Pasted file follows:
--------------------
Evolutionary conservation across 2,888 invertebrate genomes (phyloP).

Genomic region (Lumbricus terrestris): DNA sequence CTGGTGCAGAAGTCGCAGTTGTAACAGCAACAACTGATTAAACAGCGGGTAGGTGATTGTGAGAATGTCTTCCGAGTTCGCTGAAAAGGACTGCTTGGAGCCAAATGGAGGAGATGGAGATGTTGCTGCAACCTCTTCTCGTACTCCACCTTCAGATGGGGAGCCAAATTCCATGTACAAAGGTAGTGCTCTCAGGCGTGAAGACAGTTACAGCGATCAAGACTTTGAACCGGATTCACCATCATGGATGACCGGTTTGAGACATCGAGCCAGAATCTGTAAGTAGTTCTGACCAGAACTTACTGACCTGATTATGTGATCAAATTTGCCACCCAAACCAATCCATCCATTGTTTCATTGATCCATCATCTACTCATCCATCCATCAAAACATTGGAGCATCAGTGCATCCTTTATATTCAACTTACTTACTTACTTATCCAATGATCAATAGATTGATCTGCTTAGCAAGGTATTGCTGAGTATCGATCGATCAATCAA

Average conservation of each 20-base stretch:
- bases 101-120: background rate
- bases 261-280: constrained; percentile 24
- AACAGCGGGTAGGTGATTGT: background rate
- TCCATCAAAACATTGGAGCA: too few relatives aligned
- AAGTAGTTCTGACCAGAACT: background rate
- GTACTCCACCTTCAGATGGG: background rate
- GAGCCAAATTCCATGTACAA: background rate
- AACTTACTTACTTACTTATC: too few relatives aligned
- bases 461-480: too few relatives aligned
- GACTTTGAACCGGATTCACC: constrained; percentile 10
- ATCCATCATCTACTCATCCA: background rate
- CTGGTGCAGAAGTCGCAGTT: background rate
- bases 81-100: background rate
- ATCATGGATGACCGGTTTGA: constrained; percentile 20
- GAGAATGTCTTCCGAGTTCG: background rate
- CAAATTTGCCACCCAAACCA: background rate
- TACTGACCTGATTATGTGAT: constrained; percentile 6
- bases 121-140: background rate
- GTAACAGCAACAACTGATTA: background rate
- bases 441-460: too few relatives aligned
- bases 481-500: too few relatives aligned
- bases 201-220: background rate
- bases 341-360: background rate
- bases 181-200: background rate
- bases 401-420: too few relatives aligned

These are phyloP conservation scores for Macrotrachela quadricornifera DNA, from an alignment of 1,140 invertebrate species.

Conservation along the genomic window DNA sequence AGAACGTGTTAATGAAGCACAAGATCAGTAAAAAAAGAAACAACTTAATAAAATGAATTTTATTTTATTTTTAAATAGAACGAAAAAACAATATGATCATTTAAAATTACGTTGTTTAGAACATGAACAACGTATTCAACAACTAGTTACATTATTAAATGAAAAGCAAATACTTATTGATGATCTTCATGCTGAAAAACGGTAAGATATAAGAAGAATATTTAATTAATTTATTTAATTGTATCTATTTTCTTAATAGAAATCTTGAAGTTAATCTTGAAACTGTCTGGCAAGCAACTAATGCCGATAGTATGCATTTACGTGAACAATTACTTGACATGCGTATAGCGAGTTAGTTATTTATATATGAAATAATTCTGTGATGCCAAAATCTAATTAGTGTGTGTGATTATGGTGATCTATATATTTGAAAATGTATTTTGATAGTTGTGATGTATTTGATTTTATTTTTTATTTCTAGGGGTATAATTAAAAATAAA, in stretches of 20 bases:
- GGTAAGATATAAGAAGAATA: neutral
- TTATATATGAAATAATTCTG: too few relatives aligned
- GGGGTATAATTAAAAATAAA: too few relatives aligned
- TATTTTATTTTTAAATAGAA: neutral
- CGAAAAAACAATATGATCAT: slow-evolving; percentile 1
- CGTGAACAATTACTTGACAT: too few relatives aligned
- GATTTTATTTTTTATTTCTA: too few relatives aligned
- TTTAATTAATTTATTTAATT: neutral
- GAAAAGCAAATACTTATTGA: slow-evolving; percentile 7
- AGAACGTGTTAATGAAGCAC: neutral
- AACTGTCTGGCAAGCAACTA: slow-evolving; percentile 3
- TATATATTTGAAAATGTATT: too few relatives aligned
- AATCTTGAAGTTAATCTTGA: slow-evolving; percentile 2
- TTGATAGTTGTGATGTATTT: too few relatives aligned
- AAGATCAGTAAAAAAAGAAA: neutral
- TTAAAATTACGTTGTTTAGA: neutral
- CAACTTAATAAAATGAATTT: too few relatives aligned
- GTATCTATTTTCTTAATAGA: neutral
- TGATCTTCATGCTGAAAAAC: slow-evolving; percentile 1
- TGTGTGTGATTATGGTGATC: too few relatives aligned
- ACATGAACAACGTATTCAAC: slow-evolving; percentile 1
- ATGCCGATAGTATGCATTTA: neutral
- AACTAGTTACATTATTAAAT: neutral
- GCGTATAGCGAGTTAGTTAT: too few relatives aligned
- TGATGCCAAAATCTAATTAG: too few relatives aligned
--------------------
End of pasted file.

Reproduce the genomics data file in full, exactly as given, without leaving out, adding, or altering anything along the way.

Evolutionary conservation across 2,888 invertebrate genomes (phyloP).

Genomic region (Lumbricus terrestris): DNA sequence CTGGTGCAGAAGTCGCAGTTGTAACAGCAACAACTGATTAAACAGCGGGTAGGTGATTGTGAGAATGTCTTCCGAGTTCGCTGAAAAGGACTGCTTGGAGCCAAATGGAGGAGATGGAGATGTTGCTGCAACCTCTTCTCGTACTCCACCTTCAGATGGGGAGCCAAATTCCATGTACAAAGGTAGTGCTCTCAGGCGTGAAGACAGTTACAGCGATCAAGACTTTGAACCGGATTCACCATCATGGATGACCGGTTTGAGACATCGAGCCAGAATCTGTAAGTAGTTCTGACCAGAACTTACTGACCTGATTATGTGATCAAATTTGCCACCCAAACCAATCCATCCATTGTTTCATTGATCCATCATCTACTCATCCATCCATCAAAACATTGGAGCATCAGTGCATCCTTTATATTCAACTTACTTACTTACTTATCCAATGATCAATAGATTGATCTGCTTAGCAAGGTATTGCTGAGTATCGATCGATCAATCAA

Average conservation of each 20-base stretch:
- bases 101-120: background rate
- bases 261-280: constrained; percentile 24
- AACAGCGGGTAGGTGATTGT: background rate
- TCCATCAAAACATTGGAGCA: too few relatives aligned
- AAGTAGTTCTGACCAGAACT: background rate
- GTACTCCACCTTCAGATGGG: background rate
- GAGCCAAATTCCATGTACAA: background rate
- AACTTACTTACTTACTTATC: too few relatives aligned
- bases 461-480: too few relatives aligned
- GACTTTGAACCGGATTCACC: constrained; percentile 10
- ATCCATCATCTACTCATCCA: background rate
- CTGGTGCAGAAGTCGCAGTT: background rate
- bases 81-100: background rate
- ATCATGGATGACCGGTTTGA: constrained; percentile 20
- GAGAATGTCTTCCGAGTTCG: background rate
- CAAATTTGCCACCCAAACCA: background rate
- TACTGACCTGATTATGTGAT: constrained; percentile 6
- bases 121-140: background rate
- GTAACAGCAACAACTGATTA: background rate
- bases 441-460: too few relatives aligned
- bases 481-500: too few relatives aligned
- bases 201-220: background rate
- bases 341-360: background rate
- bases 181-200: background rate
- bases 401-420: too few relatives aligned

These are phyloP conservation scores for Macrotrachela quadricornifera DNA, from an alignment of 1,140 invertebrate species.

Conservation along the genomic window DNA sequence AGAACGTGTTAATGAAGCACAAGATCAGTAAAAAAAGAAACAACTTAATAAAATGAATTTTATTTTATTTTTAAATAGAACGAAAAAACAATATGATCATTTAAAATTACGTTGTTTAGAACATGAACAACGTATTCAACAACTAGTTACATTATTAAATGAAAAGCAAATACTTATTGATGATCTTCATGCTGAAAAACGGTAAGATATAAGAAGAATATTTAATTAATTTATTTAATTGTATCTATTTTCTTAATAGAAATCTTGAAGTTAATCTTGAAACTGTCTGGCAAGCAACTAATGCCGATAGTATGCATTTACGTGAACAATTACTTGACATGCGTATAGCGAGTTAGTTATTTATATATGAAATAATTCTGTGATGCCAAAATCTAATTAGTGTGTGTGATTATGGTGATCTATATATTTGAAAATGTATTTTGATAGTTGTGATGTATTTGATTTTATTTTTTATTTCTAGGGGTATAATTAAAAATAAA, in stretches of 20 bases:
- GGTAAGATATAAGAAGAATA: neutral
- TTATATATGAAATAATTCTG: too few relatives aligned
- GGGGTATAATTAAAAATAAA: too few relatives aligned
- TATTTTATTTTTAAATAGAA: neutral
- CGAAAAAACAATATGATCAT: slow-evolving; percentile 1
- CGTGAACAATTACTTGACAT: too few relatives aligned
- GATTTTATTTTTTATTTCTA: too few relatives aligned
- TTTAATTAATTTATTTAATT: neutral
- GAAAAGCAAATACTTATTGA: slow-evolving; percentile 7
- AGAACGTGTTAATGAAGCAC: neutral
- AACTGTCTGGCAAGCAACTA: slow-evolving; percentile 3
- TATATATTTGAAAATGTATT: too few relatives aligned
- AATCTTGAAGTTAATCTTGA: slow-evolving; percentile 2
- TTGATAGTTGTGATGTATTT: too few relatives aligned
- AAGATCAGTAAAAAAAGAAA: neutral
- TTAAAATTACGTTGTTTAGA: neutral
- CAACTTAATAAAATGAATTT: too few relatives aligned
- GTATCTATTTTCTTAATAGA: neutral
- TGATCTTCATGCTGAAAAAC: slow-evolving; percentile 1
- TGTGTGTGATTATGGTGATC: too few relatives aligned
- ACATGAACAACGTATTCAAC: slow-evolving; percentile 1
- ATGCCGATAGTATGCATTTA: neutral
- AACTAGTTACATTATTAAAT: neutral
- GCGTATAGCGAGTTAGTTAT: too few relatives aligned
- TGATGCCAAAATCTAATTAG: too few relatives aligned